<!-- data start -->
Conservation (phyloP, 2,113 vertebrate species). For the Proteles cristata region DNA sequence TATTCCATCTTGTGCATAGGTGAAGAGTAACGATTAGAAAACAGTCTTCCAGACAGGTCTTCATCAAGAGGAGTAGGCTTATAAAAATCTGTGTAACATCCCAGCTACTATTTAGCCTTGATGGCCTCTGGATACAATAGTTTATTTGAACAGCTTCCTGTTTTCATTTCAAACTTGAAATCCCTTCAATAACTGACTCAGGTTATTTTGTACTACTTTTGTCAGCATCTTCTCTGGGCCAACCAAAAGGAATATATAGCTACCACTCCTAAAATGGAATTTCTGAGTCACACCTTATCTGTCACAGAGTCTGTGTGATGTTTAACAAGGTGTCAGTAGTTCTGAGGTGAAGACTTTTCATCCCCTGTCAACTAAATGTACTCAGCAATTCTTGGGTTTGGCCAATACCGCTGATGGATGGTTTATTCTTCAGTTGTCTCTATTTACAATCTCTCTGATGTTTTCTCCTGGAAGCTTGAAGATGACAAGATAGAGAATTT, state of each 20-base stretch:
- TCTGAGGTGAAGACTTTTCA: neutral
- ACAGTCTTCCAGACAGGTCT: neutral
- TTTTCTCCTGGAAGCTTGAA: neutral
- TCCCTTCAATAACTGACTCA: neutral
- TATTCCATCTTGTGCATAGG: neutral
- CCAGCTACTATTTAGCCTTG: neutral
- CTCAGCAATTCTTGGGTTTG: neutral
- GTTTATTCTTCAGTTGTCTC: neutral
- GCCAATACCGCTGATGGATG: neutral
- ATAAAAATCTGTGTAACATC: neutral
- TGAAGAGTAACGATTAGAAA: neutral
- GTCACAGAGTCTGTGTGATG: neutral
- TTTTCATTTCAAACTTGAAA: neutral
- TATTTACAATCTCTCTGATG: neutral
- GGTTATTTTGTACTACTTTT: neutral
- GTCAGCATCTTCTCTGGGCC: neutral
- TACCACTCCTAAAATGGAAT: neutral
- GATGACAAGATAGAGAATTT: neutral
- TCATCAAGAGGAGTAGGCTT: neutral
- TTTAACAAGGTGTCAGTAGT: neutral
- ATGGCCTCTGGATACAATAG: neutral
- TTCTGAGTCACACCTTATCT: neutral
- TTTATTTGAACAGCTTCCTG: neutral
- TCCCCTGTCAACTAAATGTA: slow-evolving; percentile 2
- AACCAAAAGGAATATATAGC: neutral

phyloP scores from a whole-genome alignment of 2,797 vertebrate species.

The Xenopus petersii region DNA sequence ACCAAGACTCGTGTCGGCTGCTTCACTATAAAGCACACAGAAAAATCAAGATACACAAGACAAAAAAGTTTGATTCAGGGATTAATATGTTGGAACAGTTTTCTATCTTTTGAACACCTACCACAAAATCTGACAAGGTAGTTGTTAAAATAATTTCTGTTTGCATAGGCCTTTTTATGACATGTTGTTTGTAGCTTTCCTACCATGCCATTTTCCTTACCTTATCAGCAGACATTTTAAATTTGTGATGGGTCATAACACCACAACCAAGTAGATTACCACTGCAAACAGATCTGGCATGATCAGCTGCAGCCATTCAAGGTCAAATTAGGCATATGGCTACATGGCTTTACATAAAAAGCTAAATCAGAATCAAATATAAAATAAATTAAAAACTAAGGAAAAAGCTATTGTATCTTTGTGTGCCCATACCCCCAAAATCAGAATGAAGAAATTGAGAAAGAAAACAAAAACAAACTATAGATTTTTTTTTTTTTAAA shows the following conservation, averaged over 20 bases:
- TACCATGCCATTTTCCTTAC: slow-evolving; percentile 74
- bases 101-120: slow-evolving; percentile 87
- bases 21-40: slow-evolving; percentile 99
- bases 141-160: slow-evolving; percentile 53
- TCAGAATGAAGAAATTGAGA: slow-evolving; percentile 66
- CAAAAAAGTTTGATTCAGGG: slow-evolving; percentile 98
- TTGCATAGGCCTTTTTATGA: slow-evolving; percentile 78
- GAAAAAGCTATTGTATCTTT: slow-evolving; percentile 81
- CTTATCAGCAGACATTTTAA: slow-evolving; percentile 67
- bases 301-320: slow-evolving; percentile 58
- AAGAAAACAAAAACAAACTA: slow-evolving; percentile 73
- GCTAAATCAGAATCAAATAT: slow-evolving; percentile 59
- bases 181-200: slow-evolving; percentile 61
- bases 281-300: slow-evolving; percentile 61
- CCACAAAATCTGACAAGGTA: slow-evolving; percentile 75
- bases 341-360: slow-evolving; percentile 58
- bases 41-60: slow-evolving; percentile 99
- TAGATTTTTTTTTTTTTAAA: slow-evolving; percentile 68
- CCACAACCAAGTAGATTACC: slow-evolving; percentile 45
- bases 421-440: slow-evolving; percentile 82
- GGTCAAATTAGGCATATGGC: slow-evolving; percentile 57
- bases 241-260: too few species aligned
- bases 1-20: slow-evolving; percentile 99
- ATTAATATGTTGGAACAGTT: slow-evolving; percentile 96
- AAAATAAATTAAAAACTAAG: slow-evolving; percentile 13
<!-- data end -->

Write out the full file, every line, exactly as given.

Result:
Conservation (phyloP, 2,113 vertebrate species). For the Proteles cristata region DNA sequence TATTCCATCTTGTGCATAGGTGAAGAGTAACGATTAGAAAACAGTCTTCCAGACAGGTCTTCATCAAGAGGAGTAGGCTTATAAAAATCTGTGTAACATCCCAGCTACTATTTAGCCTTGATGGCCTCTGGATACAATAGTTTATTTGAACAGCTTCCTGTTTTCATTTCAAACTTGAAATCCCTTCAATAACTGACTCAGGTTATTTTGTACTACTTTTGTCAGCATCTTCTCTGGGCCAACCAAAAGGAATATATAGCTACCACTCCTAAAATGGAATTTCTGAGTCACACCTTATCTGTCACAGAGTCTGTGTGATGTTTAACAAGGTGTCAGTAGTTCTGAGGTGAAGACTTTTCATCCCCTGTCAACTAAATGTACTCAGCAATTCTTGGGTTTGGCCAATACCGCTGATGGATGGTTTATTCTTCAGTTGTCTCTATTTACAATCTCTCTGATGTTTTCTCCTGGAAGCTTGAAGATGACAAGATAGAGAATTT, state of each 20-base stretch:
- TCTGAGGTGAAGACTTTTCA: neutral
- ACAGTCTTCCAGACAGGTCT: neutral
- TTTTCTCCTGGAAGCTTGAA: neutral
- TCCCTTCAATAACTGACTCA: neutral
- TATTCCATCTTGTGCATAGG: neutral
- CCAGCTACTATTTAGCCTTG: neutral
- CTCAGCAATTCTTGGGTTTG: neutral
- GTTTATTCTTCAGTTGTCTC: neutral
- GCCAATACCGCTGATGGATG: neutral
- ATAAAAATCTGTGTAACATC: neutral
- TGAAGAGTAACGATTAGAAA: neutral
- GTCACAGAGTCTGTGTGATG: neutral
- TTTTCATTTCAAACTTGAAA: neutral
- TATTTACAATCTCTCTGATG: neutral
- GGTTATTTTGTACTACTTTT: neutral
- GTCAGCATCTTCTCTGGGCC: neutral
- TACCACTCCTAAAATGGAAT: neutral
- GATGACAAGATAGAGAATTT: neutral
- TCATCAAGAGGAGTAGGCTT: neutral
- TTTAACAAGGTGTCAGTAGT: neutral
- ATGGCCTCTGGATACAATAG: neutral
- TTCTGAGTCACACCTTATCT: neutral
- TTTATTTGAACAGCTTCCTG: neutral
- TCCCCTGTCAACTAAATGTA: slow-evolving; percentile 2
- AACCAAAAGGAATATATAGC: neutral

phyloP scores from a whole-genome alignment of 2,797 vertebrate species.

The Xenopus petersii region DNA sequence ACCAAGACTCGTGTCGGCTGCTTCACTATAAAGCACACAGAAAAATCAAGATACACAAGACAAAAAAGTTTGATTCAGGGATTAATATGTTGGAACAGTTTTCTATCTTTTGAACACCTACCACAAAATCTGACAAGGTAGTTGTTAAAATAATTTCTGTTTGCATAGGCCTTTTTATGACATGTTGTTTGTAGCTTTCCTACCATGCCATTTTCCTTACCTTATCAGCAGACATTTTAAATTTGTGATGGGTCATAACACCACAACCAAGTAGATTACCACTGCAAACAGATCTGGCATGATCAGCTGCAGCCATTCAAGGTCAAATTAGGCATATGGCTACATGGCTTTACATAAAAAGCTAAATCAGAATCAAATATAAAATAAATTAAAAACTAAGGAAAAAGCTATTGTATCTTTGTGTGCCCATACCCCCAAAATCAGAATGAAGAAATTGAGAAAGAAAACAAAAACAAACTATAGATTTTTTTTTTTTTAAA shows the following conservation, averaged over 20 bases:
- TACCATGCCATTTTCCTTAC: slow-evolving; percentile 74
- bases 101-120: slow-evolving; percentile 87
- bases 21-40: slow-evolving; percentile 99
- bases 141-160: slow-evolving; percentile 53
- TCAGAATGAAGAAATTGAGA: slow-evolving; percentile 66
- CAAAAAAGTTTGATTCAGGG: slow-evolving; percentile 98
- TTGCATAGGCCTTTTTATGA: slow-evolving; percentile 78
- GAAAAAGCTATTGTATCTTT: slow-evolving; percentile 81
- CTTATCAGCAGACATTTTAA: slow-evolving; percentile 67
- bases 301-320: slow-evolving; percentile 58
- AAGAAAACAAAAACAAACTA: slow-evolving; percentile 73
- GCTAAATCAGAATCAAATAT: slow-evolving; percentile 59
- bases 181-200: slow-evolving; percentile 61
- bases 281-300: slow-evolving; percentile 61
- CCACAAAATCTGACAAGGTA: slow-evolving; percentile 75
- bases 341-360: slow-evolving; percentile 58
- bases 41-60: slow-evolving; percentile 99
- TAGATTTTTTTTTTTTTAAA: slow-evolving; percentile 68
- CCACAACCAAGTAGATTACC: slow-evolving; percentile 45
- bases 421-440: slow-evolving; percentile 82
- GGTCAAATTAGGCATATGGC: slow-evolving; percentile 57
- bases 241-260: too few species aligned
- bases 1-20: slow-evolving; percentile 99
- ATTAATATGTTGGAACAGTT: slow-evolving; percentile 96
- AAAATAAATTAAAAACTAAG: slow-evolving; percentile 13